Should inverted heel hooks be banned in the sport of Jiu Jitsu? Former UFC fighter and Bellator commentator, Josh Thomson, apparently believes so. He said this after the amazing heel hook finish by Taylor Johnson over Ed Ruth.
Johnson is 6-1 in MMA and trains at Victory MMA in San Diego alongside Dean Lister and Jeff Glover. Ed Ruth is a 3x NCAA champ out of Penn State. He has a winning record of 8-3 since making his transition to MMA.
The fight lasted less than a minute, but was full of technical exchanges. Ruth shot for a takedown right out of the gate. Johnson looked ready for this because as the two were falling to the ground, he reached under Ruth’s thigh to set up a leg entanglement. Johnson quickly established a single leg x and immediately began to work for a leg lock.
Ruth fought to remain standing and keep his feet on the mat and not expose his heel. Eventually, Johnson hooked the heel. As he did, Ruth turned away and cleared his knee line. It looked like he was going to escape. However, instead of freeing his ankle, he meddled inside Johnson’s leg entanglement. He tried to punch Johnson with little success. This allowed Johnson to invert and regain the kneeline. With full control of the knee and ankle, Johnson forced Ruth to his hip and applied the finishing touches to a beautiful heel hook. Ruth tapped out at 59 seconds into the match. If you haven’t seen it, check out my breakdown of the heel hook here.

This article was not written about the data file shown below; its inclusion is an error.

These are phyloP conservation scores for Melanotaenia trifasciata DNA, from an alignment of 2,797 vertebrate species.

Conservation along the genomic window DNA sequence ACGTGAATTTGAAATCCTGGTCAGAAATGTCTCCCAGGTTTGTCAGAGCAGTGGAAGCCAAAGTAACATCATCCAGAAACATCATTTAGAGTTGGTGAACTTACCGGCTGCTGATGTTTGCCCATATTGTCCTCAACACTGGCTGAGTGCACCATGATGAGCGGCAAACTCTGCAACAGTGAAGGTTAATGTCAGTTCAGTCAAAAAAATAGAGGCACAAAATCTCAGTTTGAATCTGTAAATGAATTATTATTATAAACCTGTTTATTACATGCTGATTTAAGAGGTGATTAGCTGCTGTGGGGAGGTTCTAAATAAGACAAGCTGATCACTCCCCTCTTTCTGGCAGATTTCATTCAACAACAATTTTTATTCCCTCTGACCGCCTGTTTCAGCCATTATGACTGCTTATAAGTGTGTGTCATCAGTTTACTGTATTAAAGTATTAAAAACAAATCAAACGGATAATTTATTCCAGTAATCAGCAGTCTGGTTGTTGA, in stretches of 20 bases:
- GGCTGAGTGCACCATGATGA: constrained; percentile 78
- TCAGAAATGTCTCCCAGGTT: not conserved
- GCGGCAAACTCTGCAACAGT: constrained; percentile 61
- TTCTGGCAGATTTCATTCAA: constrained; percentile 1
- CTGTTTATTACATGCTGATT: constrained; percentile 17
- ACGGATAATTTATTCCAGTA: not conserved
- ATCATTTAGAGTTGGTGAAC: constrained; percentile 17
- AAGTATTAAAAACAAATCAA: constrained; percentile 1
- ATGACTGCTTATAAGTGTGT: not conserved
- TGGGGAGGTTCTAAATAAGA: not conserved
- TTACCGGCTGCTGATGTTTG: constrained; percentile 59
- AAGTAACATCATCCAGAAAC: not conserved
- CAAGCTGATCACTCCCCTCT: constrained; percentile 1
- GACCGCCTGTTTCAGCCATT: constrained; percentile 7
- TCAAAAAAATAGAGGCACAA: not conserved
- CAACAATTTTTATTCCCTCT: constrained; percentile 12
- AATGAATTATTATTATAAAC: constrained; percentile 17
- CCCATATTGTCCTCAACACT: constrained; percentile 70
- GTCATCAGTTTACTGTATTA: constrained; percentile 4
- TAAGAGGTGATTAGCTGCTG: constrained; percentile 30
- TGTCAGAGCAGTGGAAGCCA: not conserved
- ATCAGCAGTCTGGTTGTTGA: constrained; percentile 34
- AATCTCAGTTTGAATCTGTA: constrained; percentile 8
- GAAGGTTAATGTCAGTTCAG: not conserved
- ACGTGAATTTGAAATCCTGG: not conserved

It was an exciting fight that displayed movements by two high-level grapplers and ended in dramatic fashion. The match showed quality Jiu Jitsu against a wrestler at the highest caliber. After such a display of technique, I was shocked to hear Thomson’s remark. Commenting alongside “Big” John McCarthy and Mike Goldberg, he had this to say about the exchange: “That reverse heel hook is the most dangerous submission in the sport. In the sport of Jiu Jitsu, they need to take it off.”
I am assuming that by “take it off” Thomson means it should be illegal. I think this would be a huge loss for Jiu Jitsu. Yes, the inside heel hook puts tremendous torque on the knee and can cause great damage. That is, IF the person doesn’t tap. But any submission can cause great damage if the person doesn’t tap. A knee bar, arm bar, kimura or any submission imaginable, likely will require surgery if the person does not respond properly. But fortunately, there is the option to tap out.
While a heel hook does come on quick, a skilled grappler knows how to defend it and also knows when to tap. I can entertain the idea of not allowing it in a Gi where the fabric makes the escape more difficult. But MMA is No-Gi. And in No-Gi Jiu Jitsu, this should absolutely be allowed.
Thomson is an excellent commentator and fighter. But I disagree with him here. We don’t need more illegal moves in Jiu Jitsu. Not at the high levels. Besides, that beautiful heel hook we saw from Johnson came from training Jiu Jitsu. If this is “taken off” from the sport of Jiu Jitsu, then we wouldn’t see it in MMA and would be robbed of exciting fights like we saw over the weekend.